FEMA ADVISORY – April 6, 2020
Coronavirus (COVID-19) Pandemic:
Attached you will find today’s FEMA Daily Briefing Points for the Whole-of-America response to coronavirus (COVID-19) pandemic. These briefing points include Topline Messages, as well as information associated with FEMA and Department of Health and Human Services Response; FEMA Disaster Response Capacity; Federal Funding of National Guard (Title 32); Community-Based Testing Sites; Strategic National Stockpile; Hydroxychloroquine/Chloroquine; FDA Ventilator Guidance; CDC Respirator Guidance; Defense Production Act; Guidance from Federal Agencies; CDC Public Guidance; Coping With Stress; Combating Disinformation and Rumors; and How To Help.
Topline messaging includes the following:
- Under the direction of the White House Coronavirus Task Force, FEMA, HHS and our federal partners are working with state, local, tribal and territorial governments to execute a whole-of-America response to fight the COVID-19 pandemic and protect the public.
- The number one priority is the health and safety of the American people.
- On March 31, the president extended the nation’s Slow the Spread campaign until April 30.
- The American people play a key role in the campaign to help slow the virus’ spread and keep our most high-risk populations safe.
- The latest updates and information on how to protect yourself and what to do if you think you are sick are available at www.coronavirus.gov.
- FEMA is expediting movement of critical supplies from the global market to medical distributors in various locations across the U.S. through Project Air Bridge. FEMA is scheduling flights daily but does not have detailed visibility on the amount of PPE until the cargo is loaded.
- Since March 29, flights have landed in New York, Chicago, Miami, Los Angeles, and Columbus, Ohio. On April 5, four additional flights landed in Chicago, Los Angeles, Columbus, Ohio and Louisville, Kentucky.
- Each flight contains critical personal protective equipment (PPE), to include gloves, gowns, goggles, and masks.
- Overseas flights are arriving at operational hub airports for distribution to hotspots and locations across the country through regular supply chains. Flight arrivals do not mean supplies will be distributed in the operational hub locations.
- To efficiently maintain the country’s existing medical supply chain infrastructure, FEMA is supplementing – not supplanting – the supply chain through a variety of strategies, including Project Airbridge.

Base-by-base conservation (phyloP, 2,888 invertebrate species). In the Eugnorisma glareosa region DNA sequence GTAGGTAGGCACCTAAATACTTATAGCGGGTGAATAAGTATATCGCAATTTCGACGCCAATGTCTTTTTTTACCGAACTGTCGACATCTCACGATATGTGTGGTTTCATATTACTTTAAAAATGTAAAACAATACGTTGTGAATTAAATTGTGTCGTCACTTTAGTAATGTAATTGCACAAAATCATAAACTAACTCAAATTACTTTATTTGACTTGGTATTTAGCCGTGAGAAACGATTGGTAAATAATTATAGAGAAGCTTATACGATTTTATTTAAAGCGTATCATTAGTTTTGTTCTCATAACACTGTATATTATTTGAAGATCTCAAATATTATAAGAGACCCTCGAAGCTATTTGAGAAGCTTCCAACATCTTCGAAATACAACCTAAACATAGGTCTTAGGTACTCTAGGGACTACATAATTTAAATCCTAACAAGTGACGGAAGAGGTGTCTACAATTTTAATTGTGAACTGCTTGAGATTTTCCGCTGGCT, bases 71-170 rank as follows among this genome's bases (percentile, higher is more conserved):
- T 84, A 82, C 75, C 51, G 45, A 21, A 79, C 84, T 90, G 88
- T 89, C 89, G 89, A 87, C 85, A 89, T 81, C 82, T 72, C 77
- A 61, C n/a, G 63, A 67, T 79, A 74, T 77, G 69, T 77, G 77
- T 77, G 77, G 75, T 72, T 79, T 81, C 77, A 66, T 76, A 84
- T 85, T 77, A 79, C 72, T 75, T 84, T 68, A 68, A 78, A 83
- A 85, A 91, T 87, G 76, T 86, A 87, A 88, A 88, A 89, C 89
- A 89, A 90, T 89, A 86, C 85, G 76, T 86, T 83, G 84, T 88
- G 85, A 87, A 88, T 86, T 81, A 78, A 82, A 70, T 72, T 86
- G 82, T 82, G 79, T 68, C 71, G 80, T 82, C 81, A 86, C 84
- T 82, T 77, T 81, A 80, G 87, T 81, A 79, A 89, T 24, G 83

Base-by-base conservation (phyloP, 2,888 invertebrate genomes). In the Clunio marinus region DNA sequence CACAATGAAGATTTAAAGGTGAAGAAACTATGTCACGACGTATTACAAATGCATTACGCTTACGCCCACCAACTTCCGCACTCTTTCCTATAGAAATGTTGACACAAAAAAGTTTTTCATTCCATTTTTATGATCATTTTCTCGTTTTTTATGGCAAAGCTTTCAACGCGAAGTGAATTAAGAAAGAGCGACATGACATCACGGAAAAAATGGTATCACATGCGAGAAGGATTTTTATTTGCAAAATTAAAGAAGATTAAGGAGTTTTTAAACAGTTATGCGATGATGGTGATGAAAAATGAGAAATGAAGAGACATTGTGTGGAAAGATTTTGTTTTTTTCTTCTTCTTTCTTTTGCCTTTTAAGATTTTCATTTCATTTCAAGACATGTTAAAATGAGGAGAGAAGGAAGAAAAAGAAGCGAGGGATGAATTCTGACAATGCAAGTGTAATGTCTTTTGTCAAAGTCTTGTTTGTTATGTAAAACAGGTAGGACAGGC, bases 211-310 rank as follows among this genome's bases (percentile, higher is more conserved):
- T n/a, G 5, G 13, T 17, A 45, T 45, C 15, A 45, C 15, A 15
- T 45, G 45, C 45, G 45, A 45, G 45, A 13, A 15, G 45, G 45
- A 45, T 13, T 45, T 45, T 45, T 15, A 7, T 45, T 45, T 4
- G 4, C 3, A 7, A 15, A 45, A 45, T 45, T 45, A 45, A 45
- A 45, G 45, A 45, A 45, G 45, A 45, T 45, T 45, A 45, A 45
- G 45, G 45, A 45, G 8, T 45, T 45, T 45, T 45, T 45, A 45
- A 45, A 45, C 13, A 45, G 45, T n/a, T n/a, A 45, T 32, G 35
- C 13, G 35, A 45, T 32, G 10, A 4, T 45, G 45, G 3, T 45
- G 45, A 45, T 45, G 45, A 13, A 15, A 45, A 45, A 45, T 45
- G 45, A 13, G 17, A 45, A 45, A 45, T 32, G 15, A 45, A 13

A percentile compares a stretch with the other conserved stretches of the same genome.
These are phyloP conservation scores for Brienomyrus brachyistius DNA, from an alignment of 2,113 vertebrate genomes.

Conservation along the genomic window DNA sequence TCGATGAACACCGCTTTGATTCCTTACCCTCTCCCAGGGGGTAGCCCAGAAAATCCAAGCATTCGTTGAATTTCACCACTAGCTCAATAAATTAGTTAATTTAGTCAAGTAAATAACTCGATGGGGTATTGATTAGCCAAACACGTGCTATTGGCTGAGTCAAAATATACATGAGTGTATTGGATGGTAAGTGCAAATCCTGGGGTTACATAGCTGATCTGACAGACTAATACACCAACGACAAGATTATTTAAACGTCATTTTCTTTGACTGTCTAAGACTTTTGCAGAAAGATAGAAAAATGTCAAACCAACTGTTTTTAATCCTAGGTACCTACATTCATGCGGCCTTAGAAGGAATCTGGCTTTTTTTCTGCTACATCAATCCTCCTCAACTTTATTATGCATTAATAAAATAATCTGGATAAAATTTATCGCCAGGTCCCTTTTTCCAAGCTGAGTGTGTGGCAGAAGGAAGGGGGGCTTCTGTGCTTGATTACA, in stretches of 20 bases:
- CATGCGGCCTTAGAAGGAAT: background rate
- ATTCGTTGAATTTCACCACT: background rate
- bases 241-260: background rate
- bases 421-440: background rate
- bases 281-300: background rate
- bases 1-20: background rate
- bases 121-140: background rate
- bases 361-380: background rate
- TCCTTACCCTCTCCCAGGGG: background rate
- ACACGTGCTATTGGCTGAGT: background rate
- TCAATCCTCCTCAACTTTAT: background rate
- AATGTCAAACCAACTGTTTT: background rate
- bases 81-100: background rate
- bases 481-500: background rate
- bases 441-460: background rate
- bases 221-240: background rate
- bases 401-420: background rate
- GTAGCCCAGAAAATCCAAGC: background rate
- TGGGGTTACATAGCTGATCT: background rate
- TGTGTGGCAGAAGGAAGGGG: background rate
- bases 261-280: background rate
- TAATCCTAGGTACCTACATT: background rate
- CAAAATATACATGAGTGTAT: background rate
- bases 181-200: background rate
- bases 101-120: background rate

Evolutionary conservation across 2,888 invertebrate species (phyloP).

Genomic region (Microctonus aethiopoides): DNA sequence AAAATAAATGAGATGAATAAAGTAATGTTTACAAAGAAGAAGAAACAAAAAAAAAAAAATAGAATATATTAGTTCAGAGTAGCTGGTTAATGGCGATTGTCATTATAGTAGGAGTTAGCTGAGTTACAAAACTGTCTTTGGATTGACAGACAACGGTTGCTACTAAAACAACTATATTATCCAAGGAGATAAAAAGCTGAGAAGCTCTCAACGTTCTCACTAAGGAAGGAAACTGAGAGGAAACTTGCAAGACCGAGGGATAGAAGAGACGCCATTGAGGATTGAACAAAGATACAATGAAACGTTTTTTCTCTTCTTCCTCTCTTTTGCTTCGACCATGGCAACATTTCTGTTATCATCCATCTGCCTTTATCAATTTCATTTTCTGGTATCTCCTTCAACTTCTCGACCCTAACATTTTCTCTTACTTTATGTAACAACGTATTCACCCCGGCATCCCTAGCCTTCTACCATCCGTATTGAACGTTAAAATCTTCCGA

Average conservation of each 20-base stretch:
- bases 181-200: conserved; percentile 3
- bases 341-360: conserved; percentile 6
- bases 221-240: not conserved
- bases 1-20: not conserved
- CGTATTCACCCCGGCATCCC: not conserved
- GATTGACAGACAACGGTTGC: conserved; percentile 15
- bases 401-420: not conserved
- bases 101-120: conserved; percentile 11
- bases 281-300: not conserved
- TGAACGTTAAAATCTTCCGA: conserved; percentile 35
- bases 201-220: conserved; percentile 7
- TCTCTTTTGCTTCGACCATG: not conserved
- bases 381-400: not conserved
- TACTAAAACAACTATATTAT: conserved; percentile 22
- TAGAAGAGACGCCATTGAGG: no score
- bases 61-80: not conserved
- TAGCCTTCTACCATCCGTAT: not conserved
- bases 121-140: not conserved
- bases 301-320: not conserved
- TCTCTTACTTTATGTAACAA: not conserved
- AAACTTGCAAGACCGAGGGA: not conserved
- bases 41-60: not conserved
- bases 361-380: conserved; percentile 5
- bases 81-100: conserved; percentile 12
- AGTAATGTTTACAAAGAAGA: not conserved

- The air bridge was created to shorten the amount of time it takes for U.S. medical supply distributors to get personal protective equipment and other critical supplies into the country for their respective customers.
- FEMA is doing this by covering the cost to fly supplies into the U.S. from overseas factories, cutting the amount of time it takes to ship supplies from weeks to days.
- As part of the current agreement with distributors, 50 percent of the supplies on each plane are directed by the distributors to customers within hotspot areas with the most critical needs for those supplies. These areas are determined by HHS and FEMA based on CDC data.
- The remaining 50 percent is fed into that distributors’ normal supply chain and onto their customers in other areas across the U.S.
- HHS is releasing $160 million dollars in additional CDC funding to dozens of regional hotspots. These funds will be used to support areas hard-pressed by COVID-19 in their work to respond effectively to the worsening situation in their jurisdictions.
- The FDA issued an Emergency Use Authorization of hydroxychloroquine sulfate and an Emergency Use Authorization of chloroquine phosphate to treat certain patients hospitalized with COIVD-19.
- Hydroxychloroquine sulfate and chloroquine phosphate are oral prescription drugs approved to treat malaria and other diseases but both drugs have shown activity in laboratory studies against coronaviruses, including SARS-CoV-2 (the virus that causes COVID-19) and anecdotal reports suggest that these drugs may offer some benefit in the treatment of hospitalized COVID-19 patients.
- The Strategic National Stockpile has begun shipping doses of hydroxychloroquine to New York and Los Angeles County based on their requests.
- Given the scarcity of the ventilators in the Strategic National Stockpile (SNS) and the current capacity of the private sector to meet the demand, the federal government has adopted a process to manage federal ventilator resources to ensure ventilators are shipped to the states in the amount needed to manage the immediate crisis.
- At present, the federal government has 8,644 total ventilators available, which includes 8,044 in the Strategic National Stockpile and 600 available from the Department of Defense.
- As of April 4, FEMA and HHS have delivered ventilators from the Strategic National Stockpile to Alaska (60), California (170), Connecticut (50), Florida (200), Georgia (150), Illinois (600), Louisiana (350), Maryland (120), Massachusetts (100), Michigan (700), New Jersey (850), New York (4,400), and Washington (500).
- 140 ventilators that had previously been delivered to Oregon were donated to New York by Gov. Kate Brown.
- Additional allocations in process include a 250-bed Federal Medical Station and a Public Health strike team for Michigan; a 50-bed Federal Medical Station for the Metro D.C. area; 30 ventilators for Guam; and 300 additional ventilators to New Jersey.
- Forty states, four territories and 23 tribes have issued stay at home orders.
If you have any questions, please contact FEMA Office of External Affairs, Congressional and Intergovernmental Affairs Division:
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Also, follow Administrator Pete Gaynor on Twitter @FEMA_Pete.
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